When Should You Stop Battling Porn? via @HotHolyHumorousAs a writer, I’m well aware of the power of words. While I don’t like honing in on one particular word rather than taking a person’s message as a whole, sometimes our word choice can convey an erroneous message. Or rather it’s truth, but not the whole truth.

With book titles like Every Man’s Battle and my own statement in a recent post that men often struggle in this area, maybe we’ve unwittingly conveyed the message that it’s okay to simply battle the pull of porn for the rest of your life. As such, you expect some wins and some losses, some advances and some retreats, some good days and some bad days. Maybe that’s all you’re truly aiming for.

But the subtitle of Stephen Arterburn and Fred Stoeker’s popular Every Man book is “Every Man’s Guide to Winning the War on Sexual Temptation One Victory at a Time.” Did you see that? Winning the War!

And I’m fully convinced that, in Christ, we can have victory.

“But thanks be to God! He gives us the victory through our Lord Jesus Christ” (1 Corinthians 15:57).

“For the Lord your God is the one who goes with you to fight for you against your enemies to give you victory” (Deuteronomy 20:4).

“For though we live in the world, we do not wage war as the world does. The weapons we fight with are not the weapons of the world. On the contrary, they have divine power to demolish strongholds” (2 Corinthians 10:3-4).

“With God we will gain the victory, and he will trample down our enemies” (Psalm 60:2).

“In fact, this is love for God: to keep his commands. And his commands are not burdensome, for everyone born of God overcomes the world. This is the victory that has overcome the world, even our faith. Who is it that overcomes the world? Only the one who believes that Jesus is the Son of God” (1 John 5:3-5).

Of course, fighting against intense temptation is a hard road. It is a battle, but it’s a battle that can lead to true victory.

“In this world you will have trouble. But take heart! I have overcome the world” (John 16:33).

“They have greatly oppressed me from my youth, but they have not gained the victory over me” (Psalm 129:2).

Here’s the reality: I struggled in my promiscuous past and took on plenty of sexual baggage. I was an easy target for Satan and didn’t anticipate that I could ever be good enough to satisfy God. I battled, but deep down in my heart, I didn’t expect victory.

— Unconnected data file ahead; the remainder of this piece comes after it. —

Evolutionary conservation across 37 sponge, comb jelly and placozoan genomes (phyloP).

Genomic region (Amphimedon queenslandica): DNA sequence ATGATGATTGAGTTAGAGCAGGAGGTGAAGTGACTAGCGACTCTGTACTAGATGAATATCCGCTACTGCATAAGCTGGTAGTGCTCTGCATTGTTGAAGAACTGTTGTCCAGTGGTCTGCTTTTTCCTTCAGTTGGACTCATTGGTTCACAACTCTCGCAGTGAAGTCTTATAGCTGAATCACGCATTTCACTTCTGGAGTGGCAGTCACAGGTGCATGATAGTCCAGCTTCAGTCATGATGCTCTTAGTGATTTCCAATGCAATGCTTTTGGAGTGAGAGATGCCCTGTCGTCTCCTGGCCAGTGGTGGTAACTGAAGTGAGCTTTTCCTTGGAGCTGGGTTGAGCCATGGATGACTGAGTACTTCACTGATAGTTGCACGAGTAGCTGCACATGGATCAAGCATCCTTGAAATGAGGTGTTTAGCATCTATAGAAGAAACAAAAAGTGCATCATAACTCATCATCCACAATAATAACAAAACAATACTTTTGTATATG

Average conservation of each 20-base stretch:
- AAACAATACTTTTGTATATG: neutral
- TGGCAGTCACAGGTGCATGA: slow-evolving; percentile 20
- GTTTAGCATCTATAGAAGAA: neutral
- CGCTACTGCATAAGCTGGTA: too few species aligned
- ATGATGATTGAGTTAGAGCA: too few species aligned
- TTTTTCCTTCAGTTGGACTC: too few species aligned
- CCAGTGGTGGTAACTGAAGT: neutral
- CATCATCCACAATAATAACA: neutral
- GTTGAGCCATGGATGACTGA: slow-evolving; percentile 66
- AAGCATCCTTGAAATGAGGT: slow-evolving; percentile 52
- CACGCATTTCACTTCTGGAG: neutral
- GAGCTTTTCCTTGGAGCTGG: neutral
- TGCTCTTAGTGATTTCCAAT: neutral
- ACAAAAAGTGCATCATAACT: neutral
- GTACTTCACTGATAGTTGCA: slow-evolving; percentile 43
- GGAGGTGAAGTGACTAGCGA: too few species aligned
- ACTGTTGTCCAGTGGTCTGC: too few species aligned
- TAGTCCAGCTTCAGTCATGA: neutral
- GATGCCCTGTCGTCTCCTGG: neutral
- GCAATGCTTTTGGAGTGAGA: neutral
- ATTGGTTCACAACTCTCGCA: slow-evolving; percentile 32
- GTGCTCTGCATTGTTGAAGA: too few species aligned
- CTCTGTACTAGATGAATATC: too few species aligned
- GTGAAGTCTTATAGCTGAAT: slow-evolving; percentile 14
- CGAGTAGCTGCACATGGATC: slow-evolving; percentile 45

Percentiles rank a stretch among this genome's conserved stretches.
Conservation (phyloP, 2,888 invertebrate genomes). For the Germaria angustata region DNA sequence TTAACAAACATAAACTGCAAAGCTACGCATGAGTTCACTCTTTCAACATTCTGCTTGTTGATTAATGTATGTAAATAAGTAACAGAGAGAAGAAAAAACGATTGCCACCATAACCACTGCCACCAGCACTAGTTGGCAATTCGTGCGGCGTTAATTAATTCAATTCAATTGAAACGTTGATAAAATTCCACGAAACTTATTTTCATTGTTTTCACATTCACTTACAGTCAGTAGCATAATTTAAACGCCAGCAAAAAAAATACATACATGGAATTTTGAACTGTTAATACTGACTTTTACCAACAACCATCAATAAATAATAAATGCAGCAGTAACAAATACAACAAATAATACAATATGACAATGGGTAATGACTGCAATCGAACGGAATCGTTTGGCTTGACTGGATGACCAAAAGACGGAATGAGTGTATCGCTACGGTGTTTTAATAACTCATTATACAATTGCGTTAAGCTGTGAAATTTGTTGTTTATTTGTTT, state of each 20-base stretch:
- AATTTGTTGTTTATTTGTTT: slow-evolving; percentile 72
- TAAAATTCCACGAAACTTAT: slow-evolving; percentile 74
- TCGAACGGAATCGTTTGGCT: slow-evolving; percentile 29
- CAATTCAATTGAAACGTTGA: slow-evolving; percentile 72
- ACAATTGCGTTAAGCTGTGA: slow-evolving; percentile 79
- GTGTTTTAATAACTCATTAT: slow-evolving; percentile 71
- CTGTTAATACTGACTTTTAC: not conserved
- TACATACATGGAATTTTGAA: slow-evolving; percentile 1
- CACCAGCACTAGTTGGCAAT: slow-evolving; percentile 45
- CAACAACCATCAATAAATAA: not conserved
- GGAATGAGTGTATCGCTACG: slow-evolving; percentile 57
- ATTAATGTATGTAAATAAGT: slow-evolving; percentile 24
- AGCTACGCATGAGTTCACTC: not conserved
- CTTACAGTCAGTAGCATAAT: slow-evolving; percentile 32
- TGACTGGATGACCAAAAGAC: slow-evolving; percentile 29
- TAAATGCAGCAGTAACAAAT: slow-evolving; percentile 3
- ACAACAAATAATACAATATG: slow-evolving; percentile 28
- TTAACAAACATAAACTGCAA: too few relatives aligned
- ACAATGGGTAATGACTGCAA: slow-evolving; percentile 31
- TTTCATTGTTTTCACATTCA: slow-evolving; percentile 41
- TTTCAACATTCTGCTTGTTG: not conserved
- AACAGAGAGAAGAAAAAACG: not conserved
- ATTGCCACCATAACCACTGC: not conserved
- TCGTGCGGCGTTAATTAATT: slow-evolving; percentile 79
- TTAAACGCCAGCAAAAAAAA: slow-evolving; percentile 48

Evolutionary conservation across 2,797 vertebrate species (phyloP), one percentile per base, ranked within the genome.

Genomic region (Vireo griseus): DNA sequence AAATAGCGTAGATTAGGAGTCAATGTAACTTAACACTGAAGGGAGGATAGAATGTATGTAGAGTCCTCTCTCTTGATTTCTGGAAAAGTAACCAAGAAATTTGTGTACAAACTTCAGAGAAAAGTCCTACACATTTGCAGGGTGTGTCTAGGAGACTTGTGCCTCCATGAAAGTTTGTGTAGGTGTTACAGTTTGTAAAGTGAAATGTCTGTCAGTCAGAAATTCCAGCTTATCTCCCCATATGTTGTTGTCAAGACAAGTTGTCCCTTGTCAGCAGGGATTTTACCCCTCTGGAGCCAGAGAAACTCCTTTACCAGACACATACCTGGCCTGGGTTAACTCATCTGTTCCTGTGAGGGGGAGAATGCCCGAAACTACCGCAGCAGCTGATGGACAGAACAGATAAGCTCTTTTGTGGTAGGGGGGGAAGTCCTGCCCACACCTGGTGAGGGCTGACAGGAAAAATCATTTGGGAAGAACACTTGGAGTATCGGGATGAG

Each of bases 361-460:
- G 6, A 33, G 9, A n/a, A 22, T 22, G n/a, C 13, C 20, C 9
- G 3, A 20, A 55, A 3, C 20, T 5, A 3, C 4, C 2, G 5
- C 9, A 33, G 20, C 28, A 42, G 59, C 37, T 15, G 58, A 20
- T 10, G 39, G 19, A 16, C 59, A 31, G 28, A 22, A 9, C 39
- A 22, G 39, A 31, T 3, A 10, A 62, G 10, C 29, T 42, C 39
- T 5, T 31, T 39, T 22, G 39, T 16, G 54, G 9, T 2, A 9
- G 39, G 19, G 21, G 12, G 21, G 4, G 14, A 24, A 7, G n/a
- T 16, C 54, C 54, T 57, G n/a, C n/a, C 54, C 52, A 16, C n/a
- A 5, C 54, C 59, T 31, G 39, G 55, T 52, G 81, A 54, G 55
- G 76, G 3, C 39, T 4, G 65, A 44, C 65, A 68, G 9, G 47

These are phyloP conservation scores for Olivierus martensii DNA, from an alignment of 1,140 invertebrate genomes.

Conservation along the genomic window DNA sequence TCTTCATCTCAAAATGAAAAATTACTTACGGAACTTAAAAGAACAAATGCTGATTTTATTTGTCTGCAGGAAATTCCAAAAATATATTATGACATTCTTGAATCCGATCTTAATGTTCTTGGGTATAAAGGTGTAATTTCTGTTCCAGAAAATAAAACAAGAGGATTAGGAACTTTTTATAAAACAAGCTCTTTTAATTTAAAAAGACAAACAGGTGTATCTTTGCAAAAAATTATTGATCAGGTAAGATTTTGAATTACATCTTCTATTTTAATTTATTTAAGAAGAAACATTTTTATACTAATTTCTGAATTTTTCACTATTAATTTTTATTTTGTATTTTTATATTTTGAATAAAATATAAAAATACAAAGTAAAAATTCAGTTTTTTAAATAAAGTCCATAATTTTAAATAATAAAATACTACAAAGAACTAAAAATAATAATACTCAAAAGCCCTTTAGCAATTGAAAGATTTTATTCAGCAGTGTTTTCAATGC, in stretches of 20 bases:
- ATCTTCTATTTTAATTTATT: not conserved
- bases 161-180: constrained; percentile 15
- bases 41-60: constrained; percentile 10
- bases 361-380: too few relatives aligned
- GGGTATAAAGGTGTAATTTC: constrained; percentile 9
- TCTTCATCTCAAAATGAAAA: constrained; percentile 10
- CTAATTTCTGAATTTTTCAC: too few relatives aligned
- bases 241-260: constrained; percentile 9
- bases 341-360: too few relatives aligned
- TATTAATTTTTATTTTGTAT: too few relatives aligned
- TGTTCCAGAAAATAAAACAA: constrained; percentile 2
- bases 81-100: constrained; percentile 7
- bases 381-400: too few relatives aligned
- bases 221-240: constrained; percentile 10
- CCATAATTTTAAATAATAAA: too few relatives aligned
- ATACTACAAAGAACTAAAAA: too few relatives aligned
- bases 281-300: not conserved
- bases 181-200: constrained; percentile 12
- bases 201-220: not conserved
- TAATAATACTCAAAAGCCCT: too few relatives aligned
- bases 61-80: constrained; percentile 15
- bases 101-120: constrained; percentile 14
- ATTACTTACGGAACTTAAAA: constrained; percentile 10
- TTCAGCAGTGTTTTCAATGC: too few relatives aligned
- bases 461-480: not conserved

When I finally fell in humility before God and begged for His victorious hand to lift me up, that’s when the real battle began. That’s when I was no longer fighting with an ice pick but a sword. Did Satan get in some jabs? Oh yeah, he did. I still struggled, but I could see progress.

I was no longer having some wins and some losses, but more wins and fewer losses. And my wins became more frequent and my losses less frequent, until one day I realized that the things that used to be a temptation . . . simply weren’t anymore. That old life held no appeal for me.

Porn was not my issue, but it’s the issue many men and some women are dealing with today. Please struggle against it, but with God’s covering and with hope that someday you’ll stop battling porn. Because you will have won.

I’m not discounting the belief that an addict is always in recovery. I get that. You have to remember your history, as Paul often did, and make conscious decisions to guard against that temptation rising against you again. But I also believe this verse:

“He who began a good work in you will carry it on to completion until the day of Christ Jesus” (Philippians 1:6).

Don’t wallow in the belief that this is something that will always be a struggle, even giving yourself an “out” for bad behavior. Expect more of yourself and of God! Strap on your armor and get to fighting. Fight harder and smarter.

You don’t need to struggle alone. Invite God into your battle. Be honest with your spouse. Find mentors, counselors, confidants, and friends who will fight with you. Seek resources that will keep you on the right path and help you get back on the path if you stray. Believe in the possibility of victory.

So when should you stop battling porn? Not until, with God’s glorious help, you’ve won.